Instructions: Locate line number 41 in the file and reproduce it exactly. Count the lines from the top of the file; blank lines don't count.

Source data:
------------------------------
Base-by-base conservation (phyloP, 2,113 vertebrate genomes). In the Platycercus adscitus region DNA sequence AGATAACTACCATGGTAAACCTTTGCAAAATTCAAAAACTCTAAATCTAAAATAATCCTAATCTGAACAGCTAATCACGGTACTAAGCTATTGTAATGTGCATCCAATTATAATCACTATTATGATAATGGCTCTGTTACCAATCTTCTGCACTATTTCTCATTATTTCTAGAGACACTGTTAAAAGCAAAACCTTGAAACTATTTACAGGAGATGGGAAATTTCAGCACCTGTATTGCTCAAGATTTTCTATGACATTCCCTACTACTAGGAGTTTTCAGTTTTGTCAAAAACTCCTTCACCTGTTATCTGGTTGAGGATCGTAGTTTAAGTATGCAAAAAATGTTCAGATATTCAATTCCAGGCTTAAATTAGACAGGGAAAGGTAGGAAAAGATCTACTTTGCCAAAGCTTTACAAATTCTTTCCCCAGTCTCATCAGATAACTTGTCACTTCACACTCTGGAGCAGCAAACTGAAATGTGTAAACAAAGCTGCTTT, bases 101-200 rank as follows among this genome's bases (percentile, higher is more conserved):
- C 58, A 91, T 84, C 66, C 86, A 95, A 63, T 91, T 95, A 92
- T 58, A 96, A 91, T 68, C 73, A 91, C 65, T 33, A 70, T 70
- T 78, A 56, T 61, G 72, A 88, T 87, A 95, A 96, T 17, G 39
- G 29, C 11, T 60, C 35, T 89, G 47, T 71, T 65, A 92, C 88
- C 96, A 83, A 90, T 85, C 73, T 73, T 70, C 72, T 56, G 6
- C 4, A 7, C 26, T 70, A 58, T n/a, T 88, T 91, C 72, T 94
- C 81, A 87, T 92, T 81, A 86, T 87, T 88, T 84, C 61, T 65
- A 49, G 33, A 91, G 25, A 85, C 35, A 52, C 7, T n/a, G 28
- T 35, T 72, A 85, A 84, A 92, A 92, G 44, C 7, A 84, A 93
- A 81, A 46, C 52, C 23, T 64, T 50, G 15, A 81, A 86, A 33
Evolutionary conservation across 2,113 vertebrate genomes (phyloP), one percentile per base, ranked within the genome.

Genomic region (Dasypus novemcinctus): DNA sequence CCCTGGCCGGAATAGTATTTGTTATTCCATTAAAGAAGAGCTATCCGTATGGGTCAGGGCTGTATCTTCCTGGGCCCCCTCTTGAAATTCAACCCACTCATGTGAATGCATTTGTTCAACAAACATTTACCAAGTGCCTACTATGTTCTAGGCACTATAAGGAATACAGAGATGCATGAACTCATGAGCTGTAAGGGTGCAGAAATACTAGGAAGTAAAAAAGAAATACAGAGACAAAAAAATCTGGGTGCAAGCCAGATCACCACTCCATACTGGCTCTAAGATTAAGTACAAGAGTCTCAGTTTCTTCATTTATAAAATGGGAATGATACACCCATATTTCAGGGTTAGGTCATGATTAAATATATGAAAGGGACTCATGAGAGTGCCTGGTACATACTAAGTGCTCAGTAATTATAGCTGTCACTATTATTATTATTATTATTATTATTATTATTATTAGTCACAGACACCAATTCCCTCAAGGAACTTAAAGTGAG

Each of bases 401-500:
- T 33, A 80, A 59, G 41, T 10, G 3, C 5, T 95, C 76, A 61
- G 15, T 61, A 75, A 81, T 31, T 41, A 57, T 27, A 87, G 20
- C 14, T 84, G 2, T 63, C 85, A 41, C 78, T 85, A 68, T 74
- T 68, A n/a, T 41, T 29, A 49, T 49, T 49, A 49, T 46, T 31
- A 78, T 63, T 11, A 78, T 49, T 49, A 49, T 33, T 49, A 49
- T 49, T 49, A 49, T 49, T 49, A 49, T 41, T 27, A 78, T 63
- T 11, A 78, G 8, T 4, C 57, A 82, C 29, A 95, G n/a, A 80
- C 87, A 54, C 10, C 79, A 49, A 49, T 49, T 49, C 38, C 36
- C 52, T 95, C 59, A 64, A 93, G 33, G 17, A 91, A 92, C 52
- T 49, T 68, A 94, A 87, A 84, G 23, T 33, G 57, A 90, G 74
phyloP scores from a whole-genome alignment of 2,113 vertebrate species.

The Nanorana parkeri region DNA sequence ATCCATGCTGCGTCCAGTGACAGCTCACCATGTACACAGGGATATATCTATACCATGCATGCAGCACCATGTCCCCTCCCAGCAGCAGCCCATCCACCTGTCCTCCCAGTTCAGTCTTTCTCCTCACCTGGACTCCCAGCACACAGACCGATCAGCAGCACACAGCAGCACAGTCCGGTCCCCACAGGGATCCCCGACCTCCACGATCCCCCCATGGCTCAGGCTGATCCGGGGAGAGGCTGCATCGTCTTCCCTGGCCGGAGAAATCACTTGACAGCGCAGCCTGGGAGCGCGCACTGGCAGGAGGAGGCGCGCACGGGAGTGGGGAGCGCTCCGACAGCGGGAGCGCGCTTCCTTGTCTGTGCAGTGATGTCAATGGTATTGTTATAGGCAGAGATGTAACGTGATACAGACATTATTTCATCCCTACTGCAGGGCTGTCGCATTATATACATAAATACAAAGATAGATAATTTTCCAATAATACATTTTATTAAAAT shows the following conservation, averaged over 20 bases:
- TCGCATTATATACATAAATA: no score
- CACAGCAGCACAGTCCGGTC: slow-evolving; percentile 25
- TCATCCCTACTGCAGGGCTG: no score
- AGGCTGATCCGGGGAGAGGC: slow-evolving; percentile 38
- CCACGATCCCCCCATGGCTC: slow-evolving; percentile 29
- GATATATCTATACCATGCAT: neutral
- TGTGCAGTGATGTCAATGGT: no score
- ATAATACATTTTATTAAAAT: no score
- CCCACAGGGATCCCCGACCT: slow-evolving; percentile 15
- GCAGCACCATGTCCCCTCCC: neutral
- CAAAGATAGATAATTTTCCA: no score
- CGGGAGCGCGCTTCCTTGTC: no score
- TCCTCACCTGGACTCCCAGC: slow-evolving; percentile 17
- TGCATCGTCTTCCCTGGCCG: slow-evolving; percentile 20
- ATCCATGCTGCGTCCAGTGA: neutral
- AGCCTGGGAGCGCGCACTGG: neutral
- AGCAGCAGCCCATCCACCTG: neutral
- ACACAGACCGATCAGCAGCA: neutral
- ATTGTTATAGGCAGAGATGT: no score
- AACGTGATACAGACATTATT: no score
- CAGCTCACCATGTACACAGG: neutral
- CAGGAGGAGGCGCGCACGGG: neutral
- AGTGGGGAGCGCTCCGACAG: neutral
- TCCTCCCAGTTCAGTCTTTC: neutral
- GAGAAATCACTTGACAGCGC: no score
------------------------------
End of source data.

- ATCCATGCTGCGTCCAGTGA: neutral